Austerity appears to be an increasingly dirty word in Europe. The past week alone has seen European Commission President José Manuel Barroso, Bill Gross of Pimco and Italy’s new prime minister Enrico Letta calling for an easing of austerity.
Spain’s surpassing of the 6m unemployed mark on Thursday added fuel to the debate. But even in Germany, the austerity police of the eurozone, cracks are beginning to show ahead of the elections with the emergence of an anti-euro party.
a) Are there any austerians left? Yes. Here are some of them.
- UK: Chancellor George Osborne hit back at criticism over his apparent excessive austerity by claiming there is no other alternative. And after a tough week when he was criticised by the IMF over the excessive pace of his austerity programme, this week has brought better fortunes for his stance as figures showed a lower deficit and the economy expanded 0.3 per cent in the first quarter.
- Germany: Chancellor Angela Merkel’s view as articulated this week couldn’t be clearer: “I call it balancing the budget. Everyone else is using this term austerity. That makes it sound like something truly evil.” Germany is the only eurozone country with a 2012 budget surplus.
- US: The situation here is different because of sequestration, which triggered automatic spending cuts and tax rises. And the White House faces a July deadline to raise the borrowing limit or default on its debt.
- Latvia: The tiny Baltic state is emerging from a state of uber austerity – part of its bid to join the euro later this year – and it could end up being seen as a poster child for successful deficit cutting implementation, with real growth of more than 5 per cent in 2011 and 2012, despite the broader recession in Europe.
- Spain: The push by Europe’s fourth-largest economy to cut spending and raise taxes has led to record unemployment topping 6m for the first time in its recent history. The government of Mariano Rajoy announced economic reforms and structural measures on Friday.
- Italy: The technocrat government of Mario Monti has been steadfast in carrying out fiscal consolidation. All eyes will be on Mr Letta, who has already said: “Europe’s policy of austerity is no longer sufficient”.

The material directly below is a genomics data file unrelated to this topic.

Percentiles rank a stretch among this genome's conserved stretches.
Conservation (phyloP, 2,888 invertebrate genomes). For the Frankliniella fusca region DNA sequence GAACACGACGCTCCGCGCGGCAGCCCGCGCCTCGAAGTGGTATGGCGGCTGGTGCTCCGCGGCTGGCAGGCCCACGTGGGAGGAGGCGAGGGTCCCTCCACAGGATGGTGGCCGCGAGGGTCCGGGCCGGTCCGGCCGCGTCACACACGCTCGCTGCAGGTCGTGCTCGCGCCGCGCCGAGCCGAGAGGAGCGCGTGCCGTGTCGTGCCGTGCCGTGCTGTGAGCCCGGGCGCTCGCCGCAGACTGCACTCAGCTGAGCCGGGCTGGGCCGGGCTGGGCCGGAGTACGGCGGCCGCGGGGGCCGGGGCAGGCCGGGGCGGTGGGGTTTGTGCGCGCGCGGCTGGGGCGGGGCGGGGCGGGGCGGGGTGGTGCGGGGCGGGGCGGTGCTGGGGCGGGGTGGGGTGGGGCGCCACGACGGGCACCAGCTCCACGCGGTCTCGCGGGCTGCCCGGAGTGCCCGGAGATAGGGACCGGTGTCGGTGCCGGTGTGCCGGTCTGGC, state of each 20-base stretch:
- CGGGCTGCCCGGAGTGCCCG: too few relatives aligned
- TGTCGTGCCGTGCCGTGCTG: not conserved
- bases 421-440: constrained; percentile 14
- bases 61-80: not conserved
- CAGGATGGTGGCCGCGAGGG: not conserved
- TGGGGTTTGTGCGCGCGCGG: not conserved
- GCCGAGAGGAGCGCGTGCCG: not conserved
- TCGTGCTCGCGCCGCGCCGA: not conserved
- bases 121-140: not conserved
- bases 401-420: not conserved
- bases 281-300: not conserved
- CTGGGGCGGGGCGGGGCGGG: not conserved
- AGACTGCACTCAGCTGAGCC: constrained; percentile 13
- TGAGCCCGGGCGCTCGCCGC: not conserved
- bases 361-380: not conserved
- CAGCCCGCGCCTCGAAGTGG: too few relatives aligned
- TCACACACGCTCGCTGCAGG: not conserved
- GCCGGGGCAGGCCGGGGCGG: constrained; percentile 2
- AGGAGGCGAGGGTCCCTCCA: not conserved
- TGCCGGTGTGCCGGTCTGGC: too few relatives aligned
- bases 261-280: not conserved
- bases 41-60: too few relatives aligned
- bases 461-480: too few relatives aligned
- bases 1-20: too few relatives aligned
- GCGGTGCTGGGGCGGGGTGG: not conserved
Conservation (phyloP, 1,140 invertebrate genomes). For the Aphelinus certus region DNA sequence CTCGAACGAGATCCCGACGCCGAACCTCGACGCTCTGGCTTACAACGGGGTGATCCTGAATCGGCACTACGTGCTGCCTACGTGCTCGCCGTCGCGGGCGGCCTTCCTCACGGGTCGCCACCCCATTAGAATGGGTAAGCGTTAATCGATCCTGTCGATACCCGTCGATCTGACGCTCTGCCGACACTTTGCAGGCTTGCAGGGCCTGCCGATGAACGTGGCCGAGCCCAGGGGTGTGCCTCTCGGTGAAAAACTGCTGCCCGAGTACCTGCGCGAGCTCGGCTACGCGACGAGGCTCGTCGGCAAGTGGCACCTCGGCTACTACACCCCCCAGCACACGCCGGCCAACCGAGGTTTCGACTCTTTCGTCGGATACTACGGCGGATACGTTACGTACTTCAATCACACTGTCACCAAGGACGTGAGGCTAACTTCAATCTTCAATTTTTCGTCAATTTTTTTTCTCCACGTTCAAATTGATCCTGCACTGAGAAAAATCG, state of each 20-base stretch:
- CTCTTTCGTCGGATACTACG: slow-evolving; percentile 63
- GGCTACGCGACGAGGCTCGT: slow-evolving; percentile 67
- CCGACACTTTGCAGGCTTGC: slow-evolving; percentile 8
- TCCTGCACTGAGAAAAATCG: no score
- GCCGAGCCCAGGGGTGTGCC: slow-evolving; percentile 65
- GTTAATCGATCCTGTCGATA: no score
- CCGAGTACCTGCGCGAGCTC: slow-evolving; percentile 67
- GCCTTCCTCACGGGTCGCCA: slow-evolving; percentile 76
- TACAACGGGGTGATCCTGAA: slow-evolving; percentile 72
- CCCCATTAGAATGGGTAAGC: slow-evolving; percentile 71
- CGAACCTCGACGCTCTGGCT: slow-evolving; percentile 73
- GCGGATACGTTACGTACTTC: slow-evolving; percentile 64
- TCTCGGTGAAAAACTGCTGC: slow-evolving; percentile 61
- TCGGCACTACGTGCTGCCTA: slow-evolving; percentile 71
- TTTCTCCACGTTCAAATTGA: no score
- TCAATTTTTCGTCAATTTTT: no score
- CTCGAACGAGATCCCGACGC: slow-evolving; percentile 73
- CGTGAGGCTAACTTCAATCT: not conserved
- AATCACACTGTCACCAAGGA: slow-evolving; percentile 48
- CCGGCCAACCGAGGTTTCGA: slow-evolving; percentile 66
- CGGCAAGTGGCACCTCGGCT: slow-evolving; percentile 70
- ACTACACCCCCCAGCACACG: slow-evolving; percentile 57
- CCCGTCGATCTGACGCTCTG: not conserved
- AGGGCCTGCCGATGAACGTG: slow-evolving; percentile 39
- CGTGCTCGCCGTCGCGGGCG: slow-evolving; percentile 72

b) Why the calls for softening austerity measures?
- In spite of the massive spending cuts introduced across Europe, debt levels have still risen as the painful consolidation has hurt growth and reduced tax revenues.
- The focus on austerity, while introducing structural reforms and rebuilding the banking sectors, has come at the expense of investment and growth, thrusting unemployment to record levels, particularly for the youth, damaging consumer spending and increasing poverty.
- The electorate are getting tired of years of austerity and Italy’s recent elections are one example of voters venting anger (along with their growing frustration at the political class and system).
c) What might ‘less austerity’ look like?
It’s not entirely clear. The debate is not premised on a crude “you’re either with me or against me” argument. It is much more nuanced than that. Bar Japan, there is no evidence of a shift to fiscal stimulus and therefore any new-look austerity will likely be extensions to deadlines for consolidation rather than a massive shift to public spending and letting structural reform slip. As such, Spain on Friday won tacit approval from Brussels to extend by two years its plan to bring its budget deficit within the EU’s 3 per cent limit.
Already, Brussels has accepted that economies from the Netherlands to Italy will miss their EU-mandated 3 per cent budget deficit targets for this year and some probably next as well. Christine Lagarde, managing director of the IMF, last week said that Spain didn’t need the “upfront, heavy-duty” fiscal consolidation initially planned.
c) What are the benefits of less austerity?
Less short-term pain for politicians and the electorate, and more time to focus on growth-led policies and the implementation of structural reforms before focusing on debt.
d) What are the dangers?
Losing credibility as politicians prolong the agony of reducing debt, leading to markets losing their patience and resulting in a bond crisis.
e) How are markets reacting to the prospect of less austerity?
Somewhat ironically, markets appear to be rather sanguine amid the growing calls for less austerity. Eurozone benchmark yields have been declining and yields of Spanish debt, for example, are at their lowest level in more than a year.